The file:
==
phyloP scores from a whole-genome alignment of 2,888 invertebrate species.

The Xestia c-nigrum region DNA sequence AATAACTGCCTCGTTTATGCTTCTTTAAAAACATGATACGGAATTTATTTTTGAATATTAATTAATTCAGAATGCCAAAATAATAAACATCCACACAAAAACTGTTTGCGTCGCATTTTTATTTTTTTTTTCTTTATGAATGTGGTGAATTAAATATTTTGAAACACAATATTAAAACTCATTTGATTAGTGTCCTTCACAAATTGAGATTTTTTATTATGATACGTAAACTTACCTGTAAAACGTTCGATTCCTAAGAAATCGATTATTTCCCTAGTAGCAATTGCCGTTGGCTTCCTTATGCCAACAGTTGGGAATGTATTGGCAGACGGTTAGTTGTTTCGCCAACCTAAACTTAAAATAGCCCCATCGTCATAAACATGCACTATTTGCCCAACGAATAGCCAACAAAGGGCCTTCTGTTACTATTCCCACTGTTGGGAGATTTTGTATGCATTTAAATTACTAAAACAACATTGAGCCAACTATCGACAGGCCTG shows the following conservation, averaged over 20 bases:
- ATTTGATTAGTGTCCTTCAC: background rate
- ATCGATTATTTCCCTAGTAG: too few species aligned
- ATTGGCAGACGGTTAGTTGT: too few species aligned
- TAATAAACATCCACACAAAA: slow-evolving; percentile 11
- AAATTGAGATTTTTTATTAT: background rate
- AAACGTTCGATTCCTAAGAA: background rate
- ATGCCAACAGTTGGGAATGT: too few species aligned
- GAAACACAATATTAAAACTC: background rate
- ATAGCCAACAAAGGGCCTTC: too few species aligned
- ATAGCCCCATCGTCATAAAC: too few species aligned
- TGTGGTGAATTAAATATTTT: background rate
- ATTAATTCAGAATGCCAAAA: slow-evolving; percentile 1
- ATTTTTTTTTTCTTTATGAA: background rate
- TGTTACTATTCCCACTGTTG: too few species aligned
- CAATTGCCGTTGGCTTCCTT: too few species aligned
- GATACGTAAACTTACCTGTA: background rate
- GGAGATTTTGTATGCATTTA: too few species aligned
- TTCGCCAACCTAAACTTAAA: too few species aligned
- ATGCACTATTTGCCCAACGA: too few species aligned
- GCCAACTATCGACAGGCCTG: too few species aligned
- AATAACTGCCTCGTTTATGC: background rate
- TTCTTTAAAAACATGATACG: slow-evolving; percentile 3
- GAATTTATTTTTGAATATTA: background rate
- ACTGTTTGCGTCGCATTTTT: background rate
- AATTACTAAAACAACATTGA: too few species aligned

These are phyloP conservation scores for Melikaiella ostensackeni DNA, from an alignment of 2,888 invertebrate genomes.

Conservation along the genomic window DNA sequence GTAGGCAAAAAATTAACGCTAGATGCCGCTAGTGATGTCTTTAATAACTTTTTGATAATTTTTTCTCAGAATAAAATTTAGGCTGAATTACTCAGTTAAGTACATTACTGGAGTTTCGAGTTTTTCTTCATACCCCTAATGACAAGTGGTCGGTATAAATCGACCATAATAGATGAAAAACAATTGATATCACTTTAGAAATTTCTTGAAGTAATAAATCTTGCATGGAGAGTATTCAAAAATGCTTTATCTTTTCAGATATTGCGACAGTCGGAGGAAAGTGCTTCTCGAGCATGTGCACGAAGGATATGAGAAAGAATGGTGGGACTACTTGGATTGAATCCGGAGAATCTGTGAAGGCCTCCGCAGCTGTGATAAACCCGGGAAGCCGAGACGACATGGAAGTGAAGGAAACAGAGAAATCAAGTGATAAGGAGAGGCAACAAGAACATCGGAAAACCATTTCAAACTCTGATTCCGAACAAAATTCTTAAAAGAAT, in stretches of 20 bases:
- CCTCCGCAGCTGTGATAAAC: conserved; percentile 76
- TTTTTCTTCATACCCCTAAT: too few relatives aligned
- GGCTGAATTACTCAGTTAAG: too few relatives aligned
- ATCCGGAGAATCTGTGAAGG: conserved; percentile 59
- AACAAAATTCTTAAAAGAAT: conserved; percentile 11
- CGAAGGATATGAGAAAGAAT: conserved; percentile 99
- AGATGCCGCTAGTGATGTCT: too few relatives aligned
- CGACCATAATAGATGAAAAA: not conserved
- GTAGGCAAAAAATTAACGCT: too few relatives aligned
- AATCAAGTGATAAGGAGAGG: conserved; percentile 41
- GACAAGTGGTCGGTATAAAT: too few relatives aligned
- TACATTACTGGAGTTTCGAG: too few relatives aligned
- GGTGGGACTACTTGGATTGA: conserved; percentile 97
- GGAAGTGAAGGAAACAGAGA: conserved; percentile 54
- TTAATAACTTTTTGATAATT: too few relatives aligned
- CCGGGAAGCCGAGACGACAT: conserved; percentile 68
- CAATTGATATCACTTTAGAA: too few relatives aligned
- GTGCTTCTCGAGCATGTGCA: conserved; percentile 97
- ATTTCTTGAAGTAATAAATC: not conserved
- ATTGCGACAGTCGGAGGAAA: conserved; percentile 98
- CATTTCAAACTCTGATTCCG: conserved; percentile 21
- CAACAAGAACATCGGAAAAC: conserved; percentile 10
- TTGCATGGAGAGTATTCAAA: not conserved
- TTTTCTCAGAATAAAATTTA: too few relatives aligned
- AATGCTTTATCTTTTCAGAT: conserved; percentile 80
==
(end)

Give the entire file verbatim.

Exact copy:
phyloP scores from a whole-genome alignment of 2,888 invertebrate species.

The Xestia c-nigrum region DNA sequence AATAACTGCCTCGTTTATGCTTCTTTAAAAACATGATACGGAATTTATTTTTGAATATTAATTAATTCAGAATGCCAAAATAATAAACATCCACACAAAAACTGTTTGCGTCGCATTTTTATTTTTTTTTTCTTTATGAATGTGGTGAATTAAATATTTTGAAACACAATATTAAAACTCATTTGATTAGTGTCCTTCACAAATTGAGATTTTTTATTATGATACGTAAACTTACCTGTAAAACGTTCGATTCCTAAGAAATCGATTATTTCCCTAGTAGCAATTGCCGTTGGCTTCCTTATGCCAACAGTTGGGAATGTATTGGCAGACGGTTAGTTGTTTCGCCAACCTAAACTTAAAATAGCCCCATCGTCATAAACATGCACTATTTGCCCAACGAATAGCCAACAAAGGGCCTTCTGTTACTATTCCCACTGTTGGGAGATTTTGTATGCATTTAAATTACTAAAACAACATTGAGCCAACTATCGACAGGCCTG shows the following conservation, averaged over 20 bases:
- ATTTGATTAGTGTCCTTCAC: background rate
- ATCGATTATTTCCCTAGTAG: too few species aligned
- ATTGGCAGACGGTTAGTTGT: too few species aligned
- TAATAAACATCCACACAAAA: slow-evolving; percentile 11
- AAATTGAGATTTTTTATTAT: background rate
- AAACGTTCGATTCCTAAGAA: background rate
- ATGCCAACAGTTGGGAATGT: too few species aligned
- GAAACACAATATTAAAACTC: background rate
- ATAGCCAACAAAGGGCCTTC: too few species aligned
- ATAGCCCCATCGTCATAAAC: too few species aligned
- TGTGGTGAATTAAATATTTT: background rate
- ATTAATTCAGAATGCCAAAA: slow-evolving; percentile 1
- ATTTTTTTTTTCTTTATGAA: background rate
- TGTTACTATTCCCACTGTTG: too few species aligned
- CAATTGCCGTTGGCTTCCTT: too few species aligned
- GATACGTAAACTTACCTGTA: background rate
- GGAGATTTTGTATGCATTTA: too few species aligned
- TTCGCCAACCTAAACTTAAA: too few species aligned
- ATGCACTATTTGCCCAACGA: too few species aligned
- GCCAACTATCGACAGGCCTG: too few species aligned
- AATAACTGCCTCGTTTATGC: background rate
- TTCTTTAAAAACATGATACG: slow-evolving; percentile 3
- GAATTTATTTTTGAATATTA: background rate
- ACTGTTTGCGTCGCATTTTT: background rate
- AATTACTAAAACAACATTGA: too few species aligned

These are phyloP conservation scores for Melikaiella ostensackeni DNA, from an alignment of 2,888 invertebrate genomes.

Conservation along the genomic window DNA sequence GTAGGCAAAAAATTAACGCTAGATGCCGCTAGTGATGTCTTTAATAACTTTTTGATAATTTTTTCTCAGAATAAAATTTAGGCTGAATTACTCAGTTAAGTACATTACTGGAGTTTCGAGTTTTTCTTCATACCCCTAATGACAAGTGGTCGGTATAAATCGACCATAATAGATGAAAAACAATTGATATCACTTTAGAAATTTCTTGAAGTAATAAATCTTGCATGGAGAGTATTCAAAAATGCTTTATCTTTTCAGATATTGCGACAGTCGGAGGAAAGTGCTTCTCGAGCATGTGCACGAAGGATATGAGAAAGAATGGTGGGACTACTTGGATTGAATCCGGAGAATCTGTGAAGGCCTCCGCAGCTGTGATAAACCCGGGAAGCCGAGACGACATGGAAGTGAAGGAAACAGAGAAATCAAGTGATAAGGAGAGGCAACAAGAACATCGGAAAACCATTTCAAACTCTGATTCCGAACAAAATTCTTAAAAGAAT, in stretches of 20 bases:
- CCTCCGCAGCTGTGATAAAC: conserved; percentile 76
- TTTTTCTTCATACCCCTAAT: too few relatives aligned
- GGCTGAATTACTCAGTTAAG: too few relatives aligned
- ATCCGGAGAATCTGTGAAGG: conserved; percentile 59
- AACAAAATTCTTAAAAGAAT: conserved; percentile 11
- CGAAGGATATGAGAAAGAAT: conserved; percentile 99
- AGATGCCGCTAGTGATGTCT: too few relatives aligned
- CGACCATAATAGATGAAAAA: not conserved
- GTAGGCAAAAAATTAACGCT: too few relatives aligned
- AATCAAGTGATAAGGAGAGG: conserved; percentile 41
- GACAAGTGGTCGGTATAAAT: too few relatives aligned
- TACATTACTGGAGTTTCGAG: too few relatives aligned
- GGTGGGACTACTTGGATTGA: conserved; percentile 97
- GGAAGTGAAGGAAACAGAGA: conserved; percentile 54
- TTAATAACTTTTTGATAATT: too few relatives aligned
- CCGGGAAGCCGAGACGACAT: conserved; percentile 68
- CAATTGATATCACTTTAGAA: too few relatives aligned
- GTGCTTCTCGAGCATGTGCA: conserved; percentile 97
- ATTTCTTGAAGTAATAAATC: not conserved
- ATTGCGACAGTCGGAGGAAA: conserved; percentile 98
- CATTTCAAACTCTGATTCCG: conserved; percentile 21
- CAACAAGAACATCGGAAAAC: conserved; percentile 10
- TTGCATGGAGAGTATTCAAA: not conserved
- TTTTCTCAGAATAAAATTTA: too few relatives aligned
- AATGCTTTATCTTTTCAGAT: conserved; percentile 80